Initially, it was private donations that kept the project alive. For example, money from friends in Europe bought a commode chair to bathe disabled children. But private donations are erratic in nature and may create long-term dependence, so it was agreed that the women should take control, become entrepreneurs and generate enough income to run a self-sufficient project.
The cooking classes were the answer. These are enabling women like Islam to contribute to the family income, improve the lives of their disabled children and better their own position within family and wider society.
The fee for the class is NIS 60. The women pay themselves NIS 50 for a day’s work and the rest is poured into the project. Every three months the women meet and set a goal for how to use the money saved up. So far they have been able to pay for a group trip to a spring near Hebron and buy winter clothes for the children.
The power of Mujaddara
In Islam’s kitchen, the 'students’ are busy chopping onions and learning the secrets to a perfect Mujaddara. Soak the rice for a couple of hours and the lentils too in hot water. Then cook the lentils until 'al dente’. This, Islam explains, will later reduce the lentils cooking time to match the rice’s. Islam imparts her instructions in English and is helped by her sister in law, Rania.
The project has offered them a space in which to be leaders, practice English, grow confident and bring about change. Sandra explains that the women have changed dramatically. “Take Islam,” she says, “she used to be shy and not confident around other people. Now her whole appearance has changed.”
Despite the fact that the project started with 15 women and now is down to an active core of 5, it is the women who have stayed on who now own this project and run it. It has become sustainable empowerment. The women, the men and the 150 people who have attended cooking classes in Aida over 2 years, can attest to that.
Back in the kitchen, rice, lentils and spices are covered in water and the pan is put on a medium fire. In another pan, the onions are fried in plenty of olive oil. Meanwhile, the students get to try their hand at making flat bread. While Rania stretches the dough in mid air with movements made perfect by practice, the students quickly realize the importance of the table in front of them. Results are nonetheless impressive.
Given the benefits reaped, slowly but surely the project has also been pushing husbands to shift, however slightly, their perception of traditional gendered roles. Sandra confirms that some husbands have come a long way by simply allowing their wives to be part of this.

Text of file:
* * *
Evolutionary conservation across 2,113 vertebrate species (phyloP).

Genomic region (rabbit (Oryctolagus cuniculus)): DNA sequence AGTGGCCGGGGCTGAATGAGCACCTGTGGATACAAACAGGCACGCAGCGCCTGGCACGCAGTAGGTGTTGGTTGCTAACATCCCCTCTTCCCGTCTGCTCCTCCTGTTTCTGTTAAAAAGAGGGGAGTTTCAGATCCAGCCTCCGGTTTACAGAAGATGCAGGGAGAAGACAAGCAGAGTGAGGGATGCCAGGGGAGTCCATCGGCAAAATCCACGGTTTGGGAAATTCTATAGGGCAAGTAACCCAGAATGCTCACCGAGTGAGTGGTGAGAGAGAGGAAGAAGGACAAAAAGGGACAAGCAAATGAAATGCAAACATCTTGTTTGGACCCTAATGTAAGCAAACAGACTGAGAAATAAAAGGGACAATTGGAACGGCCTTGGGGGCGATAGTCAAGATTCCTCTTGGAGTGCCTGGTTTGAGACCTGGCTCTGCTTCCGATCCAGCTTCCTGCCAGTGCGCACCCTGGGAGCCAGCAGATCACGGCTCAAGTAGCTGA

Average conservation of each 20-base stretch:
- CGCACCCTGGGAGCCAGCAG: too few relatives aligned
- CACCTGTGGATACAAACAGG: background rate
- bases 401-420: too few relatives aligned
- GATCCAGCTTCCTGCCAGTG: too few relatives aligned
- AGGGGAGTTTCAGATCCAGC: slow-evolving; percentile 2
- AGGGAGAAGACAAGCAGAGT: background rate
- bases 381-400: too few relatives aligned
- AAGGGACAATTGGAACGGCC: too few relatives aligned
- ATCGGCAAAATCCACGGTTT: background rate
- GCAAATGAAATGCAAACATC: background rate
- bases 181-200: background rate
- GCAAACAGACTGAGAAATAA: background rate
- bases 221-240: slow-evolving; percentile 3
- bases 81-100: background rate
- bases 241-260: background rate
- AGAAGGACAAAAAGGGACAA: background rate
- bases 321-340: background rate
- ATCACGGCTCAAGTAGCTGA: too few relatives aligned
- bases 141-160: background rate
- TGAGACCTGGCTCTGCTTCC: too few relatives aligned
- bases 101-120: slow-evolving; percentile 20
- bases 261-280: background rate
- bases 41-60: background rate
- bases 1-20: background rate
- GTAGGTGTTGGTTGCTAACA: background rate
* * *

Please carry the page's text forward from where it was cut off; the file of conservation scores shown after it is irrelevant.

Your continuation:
“At the beginning we thought we might not be able to start with the classes,” reminisces Sandra. “Husbands were talking on behalf of their wives and taking decisions for them. It was a long process but we have manage to build a trusting relationship.”
In the midst of the preparations, Islam’s husband makes an appearance and cites the fact that the project is good for his children as the factor that swayed him in favour of allowing his wife to take part. “People are one,” he says, “we are all the same and we can all work together and exchange experiences.”
“If you see the results of this project,” he adds, “you understand that it is good. Other husbands may not like the idea simply because they have not yet had a chance to see the results.”
Whether last year he would not have allowed a male student to take part in the cooking classes, now he looks forward at meeting foreigners. “It’s all work for humanity,” he says, citing building bridges as a way to peace. “It’s about connecting with people and nations. Insh’allah it will bring peace.”
Aurelie, a student from Belgium, agrees. “This project is a great way to meet locals and learn how to cook,” she says. “It also offers a more relaxed setting in which to discuss the political situation.”
As lunch is served, content silence descends upon the living room. The rice with lentils is accompanied by homemade yogurt, and salad. The bread, made by the students is an undisputed success.
Islam proudly looks over the fruits of the day’s work. Four internationals are enjoying a traditional Palestinian meal in a traditional Palestinian house, her house.
She is still amazed by this and she is extremely happy to play a part in a foreigner’s experience of Palestine. “Most of the people who come here have only seen Palestine on TV but have had no experience of daily life,” she explains. “Here they can see with their own eyes what life is like. And at the end they do this,” she says raising her thumb, “and always say 'Palestinians are ok’.”
She is already looking forward to the next lessons because, she says smiling, “they give me space.” Noor Aida has opened a new window for her in the crowded camp. The view is not of Beit Natiff but nonetheless of good things to come.
Classes in Aida take place on Saturdays, twice a month. For further info visit the project’s website: